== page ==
- Provides for the continuation of a program included under the Child Nutrition Act, which will allow for school feeding activities where year round activities occur.
- Provides an additional $23 million to the Department of the Interior's Bureau of Ocean Energy Management (formerly the Minerals Management Service) for increased oil rig inspections in the Gulf of Mexico. The increase in funding is fully offset with a rescission of unobligated balances.
- Allows the National Cord Blood Inventory contracts to continue at their current level through the duration of the CR.
- Extends the Temporary Assistance for Needy Families (TANF) block grant and Child Care Entitlement to States program at their current level through the duration of the CR.
- Reduces the amount available for BRAC 2005 from over $7 billion in FY 2010 to a rate equal to $2.35 billion, the FY 2011 request.
- Adjusts the current rate for operations for the Foreign Military Financing (FMF) program in order to include in the rate for operations the $965 million that was advanced for Israel, Egypt, and Jordan in the FY 2009 Supplemental.
- Continues the rate of operations for the Pakistan Counterinsurgency Capability Fund (PCCF) at $700 million. This section also continues the terms and conditions included in the FY 2009 and FY 2010 Supplemental bills.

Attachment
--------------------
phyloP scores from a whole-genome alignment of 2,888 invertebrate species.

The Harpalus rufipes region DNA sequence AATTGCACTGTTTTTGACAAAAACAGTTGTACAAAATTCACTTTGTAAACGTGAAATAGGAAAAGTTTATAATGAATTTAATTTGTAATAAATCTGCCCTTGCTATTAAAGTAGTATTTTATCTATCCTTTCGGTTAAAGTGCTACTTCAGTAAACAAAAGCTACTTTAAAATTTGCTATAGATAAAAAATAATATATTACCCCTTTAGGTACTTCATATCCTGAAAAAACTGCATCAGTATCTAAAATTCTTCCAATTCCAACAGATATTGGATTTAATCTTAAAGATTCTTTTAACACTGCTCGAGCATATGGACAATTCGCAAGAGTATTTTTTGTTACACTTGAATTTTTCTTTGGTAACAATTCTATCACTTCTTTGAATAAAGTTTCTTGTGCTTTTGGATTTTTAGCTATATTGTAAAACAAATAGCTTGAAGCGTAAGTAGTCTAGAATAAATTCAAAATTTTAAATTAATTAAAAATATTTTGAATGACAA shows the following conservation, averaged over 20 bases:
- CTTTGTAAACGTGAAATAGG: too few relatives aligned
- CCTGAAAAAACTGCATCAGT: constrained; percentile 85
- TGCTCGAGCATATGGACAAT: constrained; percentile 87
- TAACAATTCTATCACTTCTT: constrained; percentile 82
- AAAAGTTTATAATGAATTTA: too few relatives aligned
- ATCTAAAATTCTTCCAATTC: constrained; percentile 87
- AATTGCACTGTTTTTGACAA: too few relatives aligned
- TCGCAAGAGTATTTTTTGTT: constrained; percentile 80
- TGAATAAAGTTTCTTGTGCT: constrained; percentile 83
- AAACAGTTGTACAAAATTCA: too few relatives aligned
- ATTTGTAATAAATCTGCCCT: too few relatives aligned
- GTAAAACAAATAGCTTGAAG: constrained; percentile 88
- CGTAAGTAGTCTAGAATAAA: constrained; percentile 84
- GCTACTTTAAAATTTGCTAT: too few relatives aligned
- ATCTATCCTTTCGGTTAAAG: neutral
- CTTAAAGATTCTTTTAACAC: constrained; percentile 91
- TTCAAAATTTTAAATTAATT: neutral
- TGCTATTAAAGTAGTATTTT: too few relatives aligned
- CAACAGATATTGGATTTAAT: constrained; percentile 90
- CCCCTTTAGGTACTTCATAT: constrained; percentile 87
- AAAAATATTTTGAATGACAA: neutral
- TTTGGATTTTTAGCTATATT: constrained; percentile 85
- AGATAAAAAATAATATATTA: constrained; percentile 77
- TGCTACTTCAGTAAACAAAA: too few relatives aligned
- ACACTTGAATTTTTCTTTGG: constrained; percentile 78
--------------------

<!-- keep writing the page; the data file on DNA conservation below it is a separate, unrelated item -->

- Reduces the amount available for Census programs from over $7 billion in FY 2010 to a rate equal to $964 million annually, the same as the amount recommended for FY 2011.
- Permits the District of Columbia to spend funds under its local budget beginning on and after the October 1, 2010, start of fiscal year.
- Allows the U.S. Interagency Council on Homelessness, which is responsible for coordinating the federal policy relating to homelessness, to continue operating.
- Extends the current Home Equity Conversion Mortgage (HECM) program loan limits for high cost areas through FY 2011.
- Extends the current Federal Housing Administration (FHA) loan limits for high cost areas through FY 2011.
- Extends the current GSE loan limits for high cost areas through FY 2011.